Taking frequent formative assessments in class is a great way to keep a constant check on the effectiveness of your teaching. Like reflective writing, student feedback can provide you with valuable insights regarding your teaching practices.

Surveys, questionnaires, exit tickets, open-ended questions, and game-based tests, among others, are all forms of questions that you can use to design formative assessment activities in your class. In fact, I’m always amazed at how much insight the two questions below generate when asked at the end of the semester:

  • what did you learn?
  • What do you find difficult to learn?

Although there are many web tools to help you create formative assessment activities, I particularly lean towards game-based platforms such as Quizalize, Blooket, Quizizz, Kahoot, and Quizlet. You can use these tools to create your own quizzes to host directly in your class for each student to take or you can assign them as homework for students to work at their own pace. All of these tools have a Reports section where you can access analytical statistics related to individual student performance and progress. Some of these platforms allow you to share performance reports directly with parents.

4- Hybrid teaching

Nowadays, mixed teaching methods are the hype in education. Digitality is now a major player in the pos-pandemic classroom and is asking teachers to break out of their comfort zone and start experimenting with new ways to bring their education into pace with rapidly changing conditions.

Hybrid teaching is an educational method that combines in the classroom with virtual forms of teaching. Blended teaching, as the University of Edinburgh states, “it does not assume a primarily on-campus or online model but is designed to ease students’ transition between the two. Blended teaching will consist of a mixture of digital and on-campus activities, where students can attend on-campus sessions or Digital sessions in the same time zone or digital sessions in a different time zone.”
Video conferencing platforms and tools such as Google Classroom, Google Sites, Flipgrid, Wakelet, and Funbrain are particularly promising in this regard and can be used to supplement and enhance the teaching/learning that takes place in the classroom. You can use it to create, edit, and share video resources and flipped learning materials with your students while allocating class time for differentiated instruction and remedial work.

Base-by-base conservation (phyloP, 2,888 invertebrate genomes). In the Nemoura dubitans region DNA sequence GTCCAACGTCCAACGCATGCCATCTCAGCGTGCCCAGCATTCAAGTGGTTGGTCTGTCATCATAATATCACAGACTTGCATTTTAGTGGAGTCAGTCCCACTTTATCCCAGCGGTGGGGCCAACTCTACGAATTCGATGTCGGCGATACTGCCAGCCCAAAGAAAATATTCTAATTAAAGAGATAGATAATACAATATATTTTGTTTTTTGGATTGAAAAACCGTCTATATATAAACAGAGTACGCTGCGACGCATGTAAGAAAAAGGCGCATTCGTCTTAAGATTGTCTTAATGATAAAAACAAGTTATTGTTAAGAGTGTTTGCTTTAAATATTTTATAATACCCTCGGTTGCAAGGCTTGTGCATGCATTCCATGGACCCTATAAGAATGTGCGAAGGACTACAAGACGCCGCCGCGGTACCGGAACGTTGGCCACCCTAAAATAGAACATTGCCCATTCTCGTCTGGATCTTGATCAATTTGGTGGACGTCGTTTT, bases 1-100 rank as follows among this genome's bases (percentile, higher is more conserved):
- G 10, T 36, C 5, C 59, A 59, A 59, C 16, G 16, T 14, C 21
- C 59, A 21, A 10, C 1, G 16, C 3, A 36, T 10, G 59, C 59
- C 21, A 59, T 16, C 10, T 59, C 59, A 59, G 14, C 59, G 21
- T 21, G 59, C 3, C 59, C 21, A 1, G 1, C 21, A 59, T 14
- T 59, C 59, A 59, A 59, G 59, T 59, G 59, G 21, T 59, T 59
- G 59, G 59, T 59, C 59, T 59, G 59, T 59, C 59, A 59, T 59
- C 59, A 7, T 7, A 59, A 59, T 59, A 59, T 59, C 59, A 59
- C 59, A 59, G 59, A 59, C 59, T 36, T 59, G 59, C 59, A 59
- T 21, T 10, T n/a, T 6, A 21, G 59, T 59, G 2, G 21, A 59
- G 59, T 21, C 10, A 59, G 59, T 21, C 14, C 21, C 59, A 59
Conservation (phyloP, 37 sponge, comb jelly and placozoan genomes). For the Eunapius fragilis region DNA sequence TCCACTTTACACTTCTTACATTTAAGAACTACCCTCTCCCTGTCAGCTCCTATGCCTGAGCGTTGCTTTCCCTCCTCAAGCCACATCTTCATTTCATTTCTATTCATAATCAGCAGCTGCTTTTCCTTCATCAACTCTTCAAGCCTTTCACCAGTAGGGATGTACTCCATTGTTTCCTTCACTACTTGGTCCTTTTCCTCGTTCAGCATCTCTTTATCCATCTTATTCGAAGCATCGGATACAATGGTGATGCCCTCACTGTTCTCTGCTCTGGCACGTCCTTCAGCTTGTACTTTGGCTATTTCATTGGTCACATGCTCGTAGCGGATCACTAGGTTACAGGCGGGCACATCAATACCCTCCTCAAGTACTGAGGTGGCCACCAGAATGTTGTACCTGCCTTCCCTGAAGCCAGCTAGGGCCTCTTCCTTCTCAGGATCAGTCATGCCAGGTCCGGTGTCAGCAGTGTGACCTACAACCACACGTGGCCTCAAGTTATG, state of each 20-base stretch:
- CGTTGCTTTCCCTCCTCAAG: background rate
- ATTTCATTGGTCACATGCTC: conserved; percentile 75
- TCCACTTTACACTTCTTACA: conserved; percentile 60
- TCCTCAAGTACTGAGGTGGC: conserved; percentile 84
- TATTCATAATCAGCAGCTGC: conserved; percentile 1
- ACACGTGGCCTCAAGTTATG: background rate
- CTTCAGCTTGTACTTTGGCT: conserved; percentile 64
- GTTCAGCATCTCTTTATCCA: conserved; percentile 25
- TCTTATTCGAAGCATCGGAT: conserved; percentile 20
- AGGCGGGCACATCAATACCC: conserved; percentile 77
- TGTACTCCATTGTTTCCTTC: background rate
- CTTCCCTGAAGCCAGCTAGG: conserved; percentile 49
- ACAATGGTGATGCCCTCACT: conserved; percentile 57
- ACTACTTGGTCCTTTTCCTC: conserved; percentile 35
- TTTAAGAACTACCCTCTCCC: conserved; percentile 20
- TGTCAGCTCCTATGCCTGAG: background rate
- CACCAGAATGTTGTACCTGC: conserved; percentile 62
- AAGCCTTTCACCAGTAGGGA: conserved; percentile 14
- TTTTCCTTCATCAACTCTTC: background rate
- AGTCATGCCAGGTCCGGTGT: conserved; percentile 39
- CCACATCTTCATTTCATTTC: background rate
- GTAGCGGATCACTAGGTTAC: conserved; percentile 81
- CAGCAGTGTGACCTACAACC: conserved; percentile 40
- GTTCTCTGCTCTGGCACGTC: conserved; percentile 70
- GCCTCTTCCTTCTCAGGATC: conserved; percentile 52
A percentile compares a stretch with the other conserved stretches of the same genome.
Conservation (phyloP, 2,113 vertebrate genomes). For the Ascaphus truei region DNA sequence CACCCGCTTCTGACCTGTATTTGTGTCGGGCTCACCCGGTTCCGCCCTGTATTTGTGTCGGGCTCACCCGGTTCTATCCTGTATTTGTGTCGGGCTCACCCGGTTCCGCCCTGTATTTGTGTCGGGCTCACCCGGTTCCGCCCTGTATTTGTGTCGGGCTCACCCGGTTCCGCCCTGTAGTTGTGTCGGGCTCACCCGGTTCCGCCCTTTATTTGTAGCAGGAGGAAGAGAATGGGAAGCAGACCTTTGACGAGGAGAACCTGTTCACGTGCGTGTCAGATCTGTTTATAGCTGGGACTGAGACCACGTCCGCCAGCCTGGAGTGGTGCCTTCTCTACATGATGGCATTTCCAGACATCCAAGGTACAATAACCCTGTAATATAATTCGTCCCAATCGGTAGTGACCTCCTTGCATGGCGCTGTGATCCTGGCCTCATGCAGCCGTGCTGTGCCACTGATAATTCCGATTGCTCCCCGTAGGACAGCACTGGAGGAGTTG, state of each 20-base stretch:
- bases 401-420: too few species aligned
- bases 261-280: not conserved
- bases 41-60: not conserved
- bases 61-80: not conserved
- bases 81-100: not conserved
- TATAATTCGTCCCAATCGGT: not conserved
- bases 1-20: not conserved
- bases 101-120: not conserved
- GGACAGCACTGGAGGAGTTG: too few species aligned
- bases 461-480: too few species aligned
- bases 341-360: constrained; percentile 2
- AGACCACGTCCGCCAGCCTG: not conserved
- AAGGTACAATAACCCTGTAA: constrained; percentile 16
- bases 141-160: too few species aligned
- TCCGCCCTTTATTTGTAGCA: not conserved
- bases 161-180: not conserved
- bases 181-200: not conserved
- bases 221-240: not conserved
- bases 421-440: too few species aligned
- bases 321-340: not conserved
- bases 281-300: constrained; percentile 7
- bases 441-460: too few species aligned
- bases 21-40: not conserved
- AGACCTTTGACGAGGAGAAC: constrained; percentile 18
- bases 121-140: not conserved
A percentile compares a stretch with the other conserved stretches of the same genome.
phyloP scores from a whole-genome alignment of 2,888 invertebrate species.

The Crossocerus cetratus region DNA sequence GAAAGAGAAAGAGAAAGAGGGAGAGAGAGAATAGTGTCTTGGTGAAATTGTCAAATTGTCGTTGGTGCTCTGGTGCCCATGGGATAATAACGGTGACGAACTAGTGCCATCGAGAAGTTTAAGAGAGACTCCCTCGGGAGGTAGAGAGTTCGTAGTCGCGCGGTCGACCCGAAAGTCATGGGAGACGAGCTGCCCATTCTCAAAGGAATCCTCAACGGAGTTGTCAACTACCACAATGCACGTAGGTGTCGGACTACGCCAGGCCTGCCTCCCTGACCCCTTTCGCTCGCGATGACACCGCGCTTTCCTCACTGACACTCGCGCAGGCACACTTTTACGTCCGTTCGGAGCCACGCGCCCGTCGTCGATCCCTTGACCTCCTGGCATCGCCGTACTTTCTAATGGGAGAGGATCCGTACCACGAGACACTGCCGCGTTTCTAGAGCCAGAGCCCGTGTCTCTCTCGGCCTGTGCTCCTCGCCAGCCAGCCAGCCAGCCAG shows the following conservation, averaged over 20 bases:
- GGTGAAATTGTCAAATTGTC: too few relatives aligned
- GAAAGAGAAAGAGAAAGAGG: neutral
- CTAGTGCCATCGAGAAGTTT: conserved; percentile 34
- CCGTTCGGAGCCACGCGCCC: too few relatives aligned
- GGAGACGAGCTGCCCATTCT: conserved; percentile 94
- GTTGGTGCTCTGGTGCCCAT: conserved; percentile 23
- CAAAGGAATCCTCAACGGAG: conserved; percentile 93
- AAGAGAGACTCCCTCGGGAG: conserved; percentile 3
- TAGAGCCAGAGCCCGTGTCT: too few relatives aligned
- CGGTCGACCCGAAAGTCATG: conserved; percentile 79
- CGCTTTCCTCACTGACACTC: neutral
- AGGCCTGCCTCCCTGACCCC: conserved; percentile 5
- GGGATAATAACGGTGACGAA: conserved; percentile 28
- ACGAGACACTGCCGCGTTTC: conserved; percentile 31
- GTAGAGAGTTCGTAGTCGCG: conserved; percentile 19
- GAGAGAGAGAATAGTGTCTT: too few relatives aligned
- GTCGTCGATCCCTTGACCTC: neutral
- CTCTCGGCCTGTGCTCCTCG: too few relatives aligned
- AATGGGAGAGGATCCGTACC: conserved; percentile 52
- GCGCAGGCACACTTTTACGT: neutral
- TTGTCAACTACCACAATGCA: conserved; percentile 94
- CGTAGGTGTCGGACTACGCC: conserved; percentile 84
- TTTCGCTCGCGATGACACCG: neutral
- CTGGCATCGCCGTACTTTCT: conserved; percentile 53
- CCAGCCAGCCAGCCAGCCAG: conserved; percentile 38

5- Enable students’ voice

At the core of student-centered pedagogy is student voice empowerment, that is, the practice of providing students with the freedom (and associated responsibility) to express their opinions and participate in the decision-making process regarding their learning within and outside of a class. Students love it when they know that their voice is valuable and that they have a say in their learning.

With the freedom to express their opinions comes the responsibility of taking charge of their learning. I see that voice and accountability go hand in hand and are intricately linked to each other.

There are many web and platform tools that you can use with students to empower their voices. The Flipgrid shorts are my favourite. Allows students to record videos layered with content to share with others. Read Instructional Tools and Strategies to Empower Students to Voice their Opinion for more ideas and tips.


2- Jenny Hall (2017) Developing Best Teaching Practices – Pedagogy, Preferences, and Professional Development, International Information and Library Review, 49:1, 59-64, DOI: 10.1080/10572317.2017.1270692

4- Mary F. Roe & Carol Vukelich (1997) That was then and This now: A Longitudinal Study of Teachers Portfolio Practition Journal of Research in Childhood Education, 12:1, 16-26, DOI: 10.1080/02568549709594712.

This post was last updated in December 2021.